Williams needs 44 minutes to reach U.S. Open semifinals; Federer out
New York — The numbers associated with Serena Williams’ U.S. Open quarterfinal victory over Wang Qiang were so stark, they bear reading more than once.
Winners: 25-0. Points: 50-15. Minutes: 44. Score: 6-1, 6-0.
This is the portion of the tournament that is supposed to be where winning a Grand Slam title gets difficult, where the remaining players are among the very best opposition around. And yet there was Williams in Arthur Ashe Stadium on Tuesday night, making one of the last eight women in the draw, someone ranked No. 18 in a world of billions, look and feel completely overwhelmed.
“Didn’t give her too many chances,” Williams said.
A reporter wanted to know what surprised Wang the most about being across the net from Williams for the first time.
“Power,” came the answer.
The way she hit groundstrokes from the baseline? The way she served?
“Everything,” Wang said with a smile.
Looking as dominant as can be as she moved closer to a 24th Grand Slam singles trophy and seventh U.S. Open championship, Williams was not troubled one bit by the right ankle she rolled in her previous match.
“Physically, I’m feeling great,” Williams said, “and more than anything, I’m having fun every time I come out here.”
Roger Federer followed her into Ashe and did not have a good time, dealing with upper back and neck problems while giving away leads against a guy he’d never lost to, bowing out in the quarterfinals 3-6, 6-4, 3-6, 6-4, 6-2 against 78th-ranked Grigor Dimitrov.
“Just disappointed it’s over. Because I actually was feeling I was playing really well,” said Federer, who said he began having physical problems Tuesday afternoon and then took a rare-for-him medical timeout before the fifth set. “A missed opportunity, to some extent.”
The No. 3-seeded Federer joined defending champion and No. 1 seed Novak Djokovic on the sideline less than two months after their epic five-set Wimbledon final. Djokovic retired from his fourth-round match at the U.S. Open because of a painful left shoulder.
Dimitrov will play No. 5 Daniil Medvedev in the semifinals Friday.
Medvedev reached his first Grand Slam semifinal by overcoming 12 double-faults and a left thigh issue to get past three-time major champion Stan Wawrinka 7-6 (6), 6-3, 3-6, 6-1.
Against Wang, who was making her debut in a major quarterfinal, Williams grabbed the first five games in about 15 minutes. Then, after dropping one game, Williams collected the next 11 points to start a seven-game run the rest of the way.
She controlled pretty much every point, pretty much from the start, regardless of whether she was serving or returning. She hit the ball hard, well and true, pushing Wang around and rarely letting get into position for a proper reply. Williams was so dialed in, there weren’t all that many occasions to test her ankle, but on those rare instances when she did need to run, she appeared to be more than OK.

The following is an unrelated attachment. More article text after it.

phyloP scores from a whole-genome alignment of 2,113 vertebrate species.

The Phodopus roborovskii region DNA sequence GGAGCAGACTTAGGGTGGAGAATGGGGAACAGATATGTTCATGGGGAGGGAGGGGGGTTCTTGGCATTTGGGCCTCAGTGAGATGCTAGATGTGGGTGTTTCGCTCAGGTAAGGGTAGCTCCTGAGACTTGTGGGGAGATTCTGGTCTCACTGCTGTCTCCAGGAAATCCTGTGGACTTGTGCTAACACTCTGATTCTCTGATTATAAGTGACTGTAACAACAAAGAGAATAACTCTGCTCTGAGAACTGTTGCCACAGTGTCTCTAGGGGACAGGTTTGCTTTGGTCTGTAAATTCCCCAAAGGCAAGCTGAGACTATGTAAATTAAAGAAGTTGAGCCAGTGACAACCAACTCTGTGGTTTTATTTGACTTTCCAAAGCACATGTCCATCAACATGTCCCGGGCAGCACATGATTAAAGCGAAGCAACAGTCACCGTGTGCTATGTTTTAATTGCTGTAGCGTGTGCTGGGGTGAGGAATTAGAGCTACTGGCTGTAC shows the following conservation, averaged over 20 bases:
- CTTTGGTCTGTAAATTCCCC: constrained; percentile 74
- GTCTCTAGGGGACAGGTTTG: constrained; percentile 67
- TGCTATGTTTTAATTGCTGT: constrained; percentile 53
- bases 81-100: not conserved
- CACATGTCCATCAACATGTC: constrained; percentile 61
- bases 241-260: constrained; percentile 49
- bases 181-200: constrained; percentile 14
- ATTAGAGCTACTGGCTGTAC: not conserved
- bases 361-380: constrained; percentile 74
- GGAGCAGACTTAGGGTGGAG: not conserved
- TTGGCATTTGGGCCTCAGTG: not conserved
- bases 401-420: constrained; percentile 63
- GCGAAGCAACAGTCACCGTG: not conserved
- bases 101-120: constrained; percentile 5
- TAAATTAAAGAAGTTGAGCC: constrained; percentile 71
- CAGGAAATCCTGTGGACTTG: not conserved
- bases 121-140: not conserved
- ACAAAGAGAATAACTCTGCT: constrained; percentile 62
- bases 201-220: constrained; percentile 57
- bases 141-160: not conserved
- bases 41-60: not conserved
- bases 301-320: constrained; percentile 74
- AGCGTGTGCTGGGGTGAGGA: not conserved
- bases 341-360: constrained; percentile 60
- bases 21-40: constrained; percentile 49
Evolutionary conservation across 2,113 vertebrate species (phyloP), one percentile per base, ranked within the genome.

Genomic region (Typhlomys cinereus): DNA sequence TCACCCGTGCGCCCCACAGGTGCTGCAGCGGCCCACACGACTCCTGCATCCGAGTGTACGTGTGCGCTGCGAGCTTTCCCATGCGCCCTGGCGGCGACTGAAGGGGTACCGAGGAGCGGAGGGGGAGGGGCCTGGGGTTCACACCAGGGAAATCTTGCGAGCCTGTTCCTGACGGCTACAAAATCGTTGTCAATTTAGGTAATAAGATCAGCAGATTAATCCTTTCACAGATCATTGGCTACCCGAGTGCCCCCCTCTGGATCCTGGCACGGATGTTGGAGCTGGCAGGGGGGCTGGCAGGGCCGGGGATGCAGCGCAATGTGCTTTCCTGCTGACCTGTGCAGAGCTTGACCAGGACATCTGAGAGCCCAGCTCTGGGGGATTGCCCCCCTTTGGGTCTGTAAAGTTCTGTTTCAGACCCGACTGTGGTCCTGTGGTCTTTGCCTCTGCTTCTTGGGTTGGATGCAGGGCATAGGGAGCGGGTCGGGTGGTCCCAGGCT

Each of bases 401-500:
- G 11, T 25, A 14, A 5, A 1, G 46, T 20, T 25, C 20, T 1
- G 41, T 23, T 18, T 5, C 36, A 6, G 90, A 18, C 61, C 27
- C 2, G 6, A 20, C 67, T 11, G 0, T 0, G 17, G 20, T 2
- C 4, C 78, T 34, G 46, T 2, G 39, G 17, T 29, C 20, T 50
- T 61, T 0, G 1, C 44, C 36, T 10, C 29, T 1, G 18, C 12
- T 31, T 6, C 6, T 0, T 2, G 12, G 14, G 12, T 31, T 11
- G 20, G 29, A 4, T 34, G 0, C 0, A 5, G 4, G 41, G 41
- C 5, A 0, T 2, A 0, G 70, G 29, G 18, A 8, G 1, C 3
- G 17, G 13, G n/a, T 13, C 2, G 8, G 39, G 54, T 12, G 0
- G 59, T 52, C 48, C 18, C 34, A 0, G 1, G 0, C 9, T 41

That’s a big reason Wang could not manage even one winner.
“Yeah, that’s a good stat for me. It’s good because I want to be able to move around the court. I move when I want to move,” Williams said. “I guess I wanted to move tonight.”
This was her 100th match win at the U.S. Open, dating to her debut in 1998 as a teen.
“From when I first started here … I never thought that I would get to 100. Didn’t even cross my mind I would still be out here,” said Williams, who turns 38 later this month. “But I love what I do.”
The American will face No. 5 seed Elina Svitolina of Ukraine for a berth in the final. Svitolina eliminated 16th-seeded Johanna Konta of Britain 6-4, 6-4 earlier Tuesday.
“She gets a lot of balls back. She doesn’t make a lot of mistakes,” Williams said about Svitolina, who beat her at the 2016 Rio Olympics. “She’s one of those players that does everything really well. So I have to do everything well, too.”
With her boyfriend, Gael Monfils, watching in the stands, Svitolina got to the semifinals at a second consecutive major tournament after never having been that far before.
“Now,” Svitolina joked about Monfils, “he needs to step up his game.”
Monfils, who is seeded No. 13, plays No. 24 Matteo Berrettini in one of the men’s quarterfinals Wednesday, when Rafael Nadal meets No. 20 Diego Schwartzman in the other. The women on the schedule Wednesday: No. 13 Belinda Bencic vs. Donna Vekic, and Bianca Andreescu vs. No. 25 Elise Mertens.
To say Williams was the overwhelming favorite heading into this stage of the two-week tournament would be a massive understatement.
Not only was Williams the only one of the eight female quarterfinalists to ever have won a Grand Slam singles title, but she also was the only who even has reached a major final before.
While Williams reached her 38th career Slam semifinal by beating Wang, the other seven quarterfinalists had participated in a combined total of five major semis, going 0-5 in those matches.
“Really great player,” Wang said. “She’s just great.”